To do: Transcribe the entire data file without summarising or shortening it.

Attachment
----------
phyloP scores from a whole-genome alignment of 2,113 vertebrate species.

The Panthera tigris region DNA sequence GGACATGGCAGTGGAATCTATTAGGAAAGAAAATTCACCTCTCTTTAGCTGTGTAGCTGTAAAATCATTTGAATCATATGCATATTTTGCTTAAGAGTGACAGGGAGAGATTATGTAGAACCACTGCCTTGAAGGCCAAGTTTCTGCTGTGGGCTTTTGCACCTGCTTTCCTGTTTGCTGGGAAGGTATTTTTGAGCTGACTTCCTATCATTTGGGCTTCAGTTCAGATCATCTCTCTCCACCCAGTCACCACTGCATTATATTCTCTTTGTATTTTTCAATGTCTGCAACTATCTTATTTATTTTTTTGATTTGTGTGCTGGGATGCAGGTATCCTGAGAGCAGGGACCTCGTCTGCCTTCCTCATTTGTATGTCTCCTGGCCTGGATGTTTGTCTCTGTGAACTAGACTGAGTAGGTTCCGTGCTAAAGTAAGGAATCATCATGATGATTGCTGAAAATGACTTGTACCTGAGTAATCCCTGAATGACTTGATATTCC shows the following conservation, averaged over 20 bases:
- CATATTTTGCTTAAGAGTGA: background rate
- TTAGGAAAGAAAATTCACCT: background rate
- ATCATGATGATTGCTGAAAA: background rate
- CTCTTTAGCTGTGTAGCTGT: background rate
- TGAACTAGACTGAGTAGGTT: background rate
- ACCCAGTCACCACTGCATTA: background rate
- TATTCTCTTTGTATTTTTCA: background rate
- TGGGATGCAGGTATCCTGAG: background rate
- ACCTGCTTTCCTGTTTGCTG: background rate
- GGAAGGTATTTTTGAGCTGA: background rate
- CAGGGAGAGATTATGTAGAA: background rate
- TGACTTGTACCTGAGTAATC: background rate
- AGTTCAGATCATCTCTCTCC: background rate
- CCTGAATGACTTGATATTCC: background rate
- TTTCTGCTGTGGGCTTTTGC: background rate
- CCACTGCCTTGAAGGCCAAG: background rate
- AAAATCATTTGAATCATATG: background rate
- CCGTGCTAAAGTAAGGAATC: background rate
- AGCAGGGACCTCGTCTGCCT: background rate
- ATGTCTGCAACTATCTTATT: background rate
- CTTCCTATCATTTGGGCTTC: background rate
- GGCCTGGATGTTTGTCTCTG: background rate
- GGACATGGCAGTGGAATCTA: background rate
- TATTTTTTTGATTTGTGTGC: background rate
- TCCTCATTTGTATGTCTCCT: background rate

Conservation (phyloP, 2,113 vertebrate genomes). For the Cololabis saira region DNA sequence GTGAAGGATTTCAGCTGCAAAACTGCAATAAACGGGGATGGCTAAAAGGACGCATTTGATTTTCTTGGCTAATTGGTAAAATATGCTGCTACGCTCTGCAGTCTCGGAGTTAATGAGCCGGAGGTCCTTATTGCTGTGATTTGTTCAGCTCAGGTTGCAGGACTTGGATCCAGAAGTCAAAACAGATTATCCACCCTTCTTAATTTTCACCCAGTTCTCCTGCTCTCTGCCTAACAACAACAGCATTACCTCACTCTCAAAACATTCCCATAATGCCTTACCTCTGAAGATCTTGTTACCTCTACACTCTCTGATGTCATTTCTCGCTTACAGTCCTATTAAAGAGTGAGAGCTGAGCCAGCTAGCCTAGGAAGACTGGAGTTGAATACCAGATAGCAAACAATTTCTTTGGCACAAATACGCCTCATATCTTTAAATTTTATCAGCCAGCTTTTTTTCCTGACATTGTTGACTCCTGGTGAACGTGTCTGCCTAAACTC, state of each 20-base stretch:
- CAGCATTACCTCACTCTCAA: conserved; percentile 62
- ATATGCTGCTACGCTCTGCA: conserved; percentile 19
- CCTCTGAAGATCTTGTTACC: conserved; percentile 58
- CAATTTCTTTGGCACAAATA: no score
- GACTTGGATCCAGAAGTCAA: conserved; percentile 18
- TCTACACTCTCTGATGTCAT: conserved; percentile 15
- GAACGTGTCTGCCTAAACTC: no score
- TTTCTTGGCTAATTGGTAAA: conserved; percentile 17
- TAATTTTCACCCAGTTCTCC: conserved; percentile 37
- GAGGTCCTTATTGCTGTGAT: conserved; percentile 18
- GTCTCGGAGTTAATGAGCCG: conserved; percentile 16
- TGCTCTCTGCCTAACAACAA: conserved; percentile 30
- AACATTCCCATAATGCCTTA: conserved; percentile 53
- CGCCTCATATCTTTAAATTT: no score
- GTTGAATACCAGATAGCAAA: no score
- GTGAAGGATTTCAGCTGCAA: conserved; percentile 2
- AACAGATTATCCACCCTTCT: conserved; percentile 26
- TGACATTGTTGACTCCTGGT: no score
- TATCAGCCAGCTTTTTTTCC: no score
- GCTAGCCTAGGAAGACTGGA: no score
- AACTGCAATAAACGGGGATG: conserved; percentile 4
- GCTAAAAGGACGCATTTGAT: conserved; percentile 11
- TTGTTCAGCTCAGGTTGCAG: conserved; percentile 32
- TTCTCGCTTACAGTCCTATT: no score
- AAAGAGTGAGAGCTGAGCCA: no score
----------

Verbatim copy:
phyloP scores from a whole-genome alignment of 2,113 vertebrate species.

The Panthera tigris region DNA sequence GGACATGGCAGTGGAATCTATTAGGAAAGAAAATTCACCTCTCTTTAGCTGTGTAGCTGTAAAATCATTTGAATCATATGCATATTTTGCTTAAGAGTGACAGGGAGAGATTATGTAGAACCACTGCCTTGAAGGCCAAGTTTCTGCTGTGGGCTTTTGCACCTGCTTTCCTGTTTGCTGGGAAGGTATTTTTGAGCTGACTTCCTATCATTTGGGCTTCAGTTCAGATCATCTCTCTCCACCCAGTCACCACTGCATTATATTCTCTTTGTATTTTTCAATGTCTGCAACTATCTTATTTATTTTTTTGATTTGTGTGCTGGGATGCAGGTATCCTGAGAGCAGGGACCTCGTCTGCCTTCCTCATTTGTATGTCTCCTGGCCTGGATGTTTGTCTCTGTGAACTAGACTGAGTAGGTTCCGTGCTAAAGTAAGGAATCATCATGATGATTGCTGAAAATGACTTGTACCTGAGTAATCCCTGAATGACTTGATATTCC shows the following conservation, averaged over 20 bases:
- CATATTTTGCTTAAGAGTGA: background rate
- TTAGGAAAGAAAATTCACCT: background rate
- ATCATGATGATTGCTGAAAA: background rate
- CTCTTTAGCTGTGTAGCTGT: background rate
- TGAACTAGACTGAGTAGGTT: background rate
- ACCCAGTCACCACTGCATTA: background rate
- TATTCTCTTTGTATTTTTCA: background rate
- TGGGATGCAGGTATCCTGAG: background rate
- ACCTGCTTTCCTGTTTGCTG: background rate
- GGAAGGTATTTTTGAGCTGA: background rate
- CAGGGAGAGATTATGTAGAA: background rate
- TGACTTGTACCTGAGTAATC: background rate
- AGTTCAGATCATCTCTCTCC: background rate
- CCTGAATGACTTGATATTCC: background rate
- TTTCTGCTGTGGGCTTTTGC: background rate
- CCACTGCCTTGAAGGCCAAG: background rate
- AAAATCATTTGAATCATATG: background rate
- CCGTGCTAAAGTAAGGAATC: background rate
- AGCAGGGACCTCGTCTGCCT: background rate
- ATGTCTGCAACTATCTTATT: background rate
- CTTCCTATCATTTGGGCTTC: background rate
- GGCCTGGATGTTTGTCTCTG: background rate
- GGACATGGCAGTGGAATCTA: background rate
- TATTTTTTTGATTTGTGTGC: background rate
- TCCTCATTTGTATGTCTCCT: background rate

Conservation (phyloP, 2,113 vertebrate genomes). For the Cololabis saira region DNA sequence GTGAAGGATTTCAGCTGCAAAACTGCAATAAACGGGGATGGCTAAAAGGACGCATTTGATTTTCTTGGCTAATTGGTAAAATATGCTGCTACGCTCTGCAGTCTCGGAGTTAATGAGCCGGAGGTCCTTATTGCTGTGATTTGTTCAGCTCAGGTTGCAGGACTTGGATCCAGAAGTCAAAACAGATTATCCACCCTTCTTAATTTTCACCCAGTTCTCCTGCTCTCTGCCTAACAACAACAGCATTACCTCACTCTCAAAACATTCCCATAATGCCTTACCTCTGAAGATCTTGTTACCTCTACACTCTCTGATGTCATTTCTCGCTTACAGTCCTATTAAAGAGTGAGAGCTGAGCCAGCTAGCCTAGGAAGACTGGAGTTGAATACCAGATAGCAAACAATTTCTTTGGCACAAATACGCCTCATATCTTTAAATTTTATCAGCCAGCTTTTTTTCCTGACATTGTTGACTCCTGGTGAACGTGTCTGCCTAAACTC, state of each 20-base stretch:
- CAGCATTACCTCACTCTCAA: conserved; percentile 62
- ATATGCTGCTACGCTCTGCA: conserved; percentile 19
- CCTCTGAAGATCTTGTTACC: conserved; percentile 58
- CAATTTCTTTGGCACAAATA: no score
- GACTTGGATCCAGAAGTCAA: conserved; percentile 18
- TCTACACTCTCTGATGTCAT: conserved; percentile 15
- GAACGTGTCTGCCTAAACTC: no score
- TTTCTTGGCTAATTGGTAAA: conserved; percentile 17
- TAATTTTCACCCAGTTCTCC: conserved; percentile 37
- GAGGTCCTTATTGCTGTGAT: conserved; percentile 18
- GTCTCGGAGTTAATGAGCCG: conserved; percentile 16
- TGCTCTCTGCCTAACAACAA: conserved; percentile 30
- AACATTCCCATAATGCCTTA: conserved; percentile 53
- CGCCTCATATCTTTAAATTT: no score
- GTTGAATACCAGATAGCAAA: no score
- GTGAAGGATTTCAGCTGCAA: conserved; percentile 2
- AACAGATTATCCACCCTTCT: conserved; percentile 26
- TGACATTGTTGACTCCTGGT: no score
- TATCAGCCAGCTTTTTTTCC: no score
- GCTAGCCTAGGAAGACTGGA: no score
- AACTGCAATAAACGGGGATG: conserved; percentile 4
- GCTAAAAGGACGCATTTGAT: conserved; percentile 11
- TTGTTCAGCTCAGGTTGCAG: conserved; percentile 32
- TTCTCGCTTACAGTCCTATT: no score
- AAAGAGTGAGAGCTGAGCCA: no score